• Oh, that is priceless! Well, I tell you what, if you ever invite me over, you can relax and use all the heat you want, we can take it. We suffer more from the indulging hand in garlic that seem to be present in every dish in restaurants… 😉


  2. I love this big pot of curry. I’ve never made beef curry and I have some madras curry powder in my pantry, and ground beef and leftover coconut milk in my freezer. Definitely making this this weekend, with some naan to go with it. I wonder how sweet potato would taste instead of regular potatoes. I have some of the latter but they’re a bit … sprouty. 🙂

    Thanks for the inspiration.


    • I think sweet potatoes would be absolutely great here! But hey, I am very fond of sweet potatoes, in fact I often have a big sweet potato for lunch, quickly cooked in the microwave. I know, not gourmet preparation, but I like their texture cooked that way.

      I hope you like this curry, we had leftovers and two days later was even better, even if was a bit less “saucy”


      • I just finished my first bowl of the beef curry with sweet potatoes. Fast and very flavoursome. I scaled the recipe down as I only had 1 pound of ground beef but I think I’ll go for the full madras curry powder amount next time anyway. Even though my package said it was HOT, it wasn’t. 🙂

        I was going to make naan to serve with it but after doing 3 loads of laundry which involved running up and down 2 flights of stairs numerous times, and a 50 minute phone call just as I was starting my mis en place, I just didn’t have the energy or time to do it. I’m freezing half of the batch … and will do it then. 🙂 Thanks for sharing the recipe.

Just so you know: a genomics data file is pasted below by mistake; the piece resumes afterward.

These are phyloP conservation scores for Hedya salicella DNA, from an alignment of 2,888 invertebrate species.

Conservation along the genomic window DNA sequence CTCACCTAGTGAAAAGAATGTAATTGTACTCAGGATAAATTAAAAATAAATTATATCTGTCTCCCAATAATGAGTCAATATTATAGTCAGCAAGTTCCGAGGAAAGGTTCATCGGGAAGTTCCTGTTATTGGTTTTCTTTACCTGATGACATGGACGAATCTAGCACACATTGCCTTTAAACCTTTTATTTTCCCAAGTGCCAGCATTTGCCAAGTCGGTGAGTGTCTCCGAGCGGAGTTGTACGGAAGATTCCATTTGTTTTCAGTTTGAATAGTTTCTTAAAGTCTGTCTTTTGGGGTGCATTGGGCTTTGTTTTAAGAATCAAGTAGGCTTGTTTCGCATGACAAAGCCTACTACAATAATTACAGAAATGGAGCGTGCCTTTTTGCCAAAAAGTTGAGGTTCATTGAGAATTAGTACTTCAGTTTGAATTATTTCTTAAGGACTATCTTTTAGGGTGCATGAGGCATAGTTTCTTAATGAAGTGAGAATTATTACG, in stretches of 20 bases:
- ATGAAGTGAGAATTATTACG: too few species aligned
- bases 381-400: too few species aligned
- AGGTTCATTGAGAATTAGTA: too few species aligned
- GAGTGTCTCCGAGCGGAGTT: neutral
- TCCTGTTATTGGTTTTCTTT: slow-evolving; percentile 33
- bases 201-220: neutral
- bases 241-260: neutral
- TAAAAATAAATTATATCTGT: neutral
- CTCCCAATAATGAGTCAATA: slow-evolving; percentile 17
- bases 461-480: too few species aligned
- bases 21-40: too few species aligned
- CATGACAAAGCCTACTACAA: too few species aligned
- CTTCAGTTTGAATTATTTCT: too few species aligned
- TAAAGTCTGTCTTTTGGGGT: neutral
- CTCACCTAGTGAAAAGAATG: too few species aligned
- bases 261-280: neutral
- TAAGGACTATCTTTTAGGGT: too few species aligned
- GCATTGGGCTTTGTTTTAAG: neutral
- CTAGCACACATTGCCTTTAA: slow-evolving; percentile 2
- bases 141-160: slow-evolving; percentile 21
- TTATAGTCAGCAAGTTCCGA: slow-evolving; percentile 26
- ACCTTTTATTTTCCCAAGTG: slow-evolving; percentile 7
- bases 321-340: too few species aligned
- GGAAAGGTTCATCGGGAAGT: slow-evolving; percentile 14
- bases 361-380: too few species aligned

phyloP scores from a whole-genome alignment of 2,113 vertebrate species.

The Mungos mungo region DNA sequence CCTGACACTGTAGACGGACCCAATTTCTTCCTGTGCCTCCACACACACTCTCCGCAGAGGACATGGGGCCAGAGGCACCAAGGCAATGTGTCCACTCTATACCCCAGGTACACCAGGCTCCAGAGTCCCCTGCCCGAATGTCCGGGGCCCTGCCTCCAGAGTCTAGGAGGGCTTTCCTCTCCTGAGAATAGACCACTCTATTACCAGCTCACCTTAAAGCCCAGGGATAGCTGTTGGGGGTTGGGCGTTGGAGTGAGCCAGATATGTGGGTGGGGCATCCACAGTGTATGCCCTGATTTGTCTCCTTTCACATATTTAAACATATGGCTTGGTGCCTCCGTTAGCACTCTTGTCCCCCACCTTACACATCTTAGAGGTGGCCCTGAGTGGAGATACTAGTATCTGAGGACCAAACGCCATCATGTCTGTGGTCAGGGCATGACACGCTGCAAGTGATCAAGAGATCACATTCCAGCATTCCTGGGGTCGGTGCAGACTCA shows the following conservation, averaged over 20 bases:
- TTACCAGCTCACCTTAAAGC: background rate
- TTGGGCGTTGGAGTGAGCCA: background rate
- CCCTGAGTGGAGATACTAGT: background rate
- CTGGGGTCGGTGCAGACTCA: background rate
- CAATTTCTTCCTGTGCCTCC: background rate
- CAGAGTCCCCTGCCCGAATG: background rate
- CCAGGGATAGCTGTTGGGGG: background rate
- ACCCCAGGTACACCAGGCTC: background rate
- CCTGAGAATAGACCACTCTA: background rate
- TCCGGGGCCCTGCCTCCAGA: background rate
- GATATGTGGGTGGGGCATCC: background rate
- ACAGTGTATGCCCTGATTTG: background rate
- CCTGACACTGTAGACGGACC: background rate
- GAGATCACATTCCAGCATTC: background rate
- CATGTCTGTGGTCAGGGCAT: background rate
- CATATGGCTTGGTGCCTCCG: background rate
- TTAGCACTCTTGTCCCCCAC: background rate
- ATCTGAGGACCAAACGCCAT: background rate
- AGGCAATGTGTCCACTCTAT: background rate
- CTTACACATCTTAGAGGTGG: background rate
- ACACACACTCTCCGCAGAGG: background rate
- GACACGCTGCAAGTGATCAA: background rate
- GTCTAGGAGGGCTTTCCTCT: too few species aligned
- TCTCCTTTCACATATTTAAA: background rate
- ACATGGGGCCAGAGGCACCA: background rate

3. As you know, this is a favorite at our house. I served it over cauliflower puree last time I made it and we enjoyed that variation too. I first tried the recipe following a recommendation from someone at eat@. Many of my new favorites were discovered there.


  4. This sounds delicious, Sally, and you taught me about Madras curry powder today. Unlike you, I’m not one of a lot of heat but, then again, I do like my garlic. If we ever go out to dinner together, we’re going to drive the waitperson crazy with our “low garlic, high heat” and “lots of garlic, low heat” requests.
    I’m pinning this one. When I find that curry powder, I’ll make this dish. Thanks.


  5. Keema always reminds me of an Indian anatomy professor I had who told us a story about how her husband once brought home cow brain for her to make keema out of. And how she was disgusted by it lol. Anyways I”m sure your version is actually delicious! All the more because it’s brain-free.


  6. I like that you gave it a healthy “feel.” Tee hee. I’m going to remember that term! This looks delicious. I don’t know that I’ve ever had anything quite like this. I know I would like the spicy version though! 🙂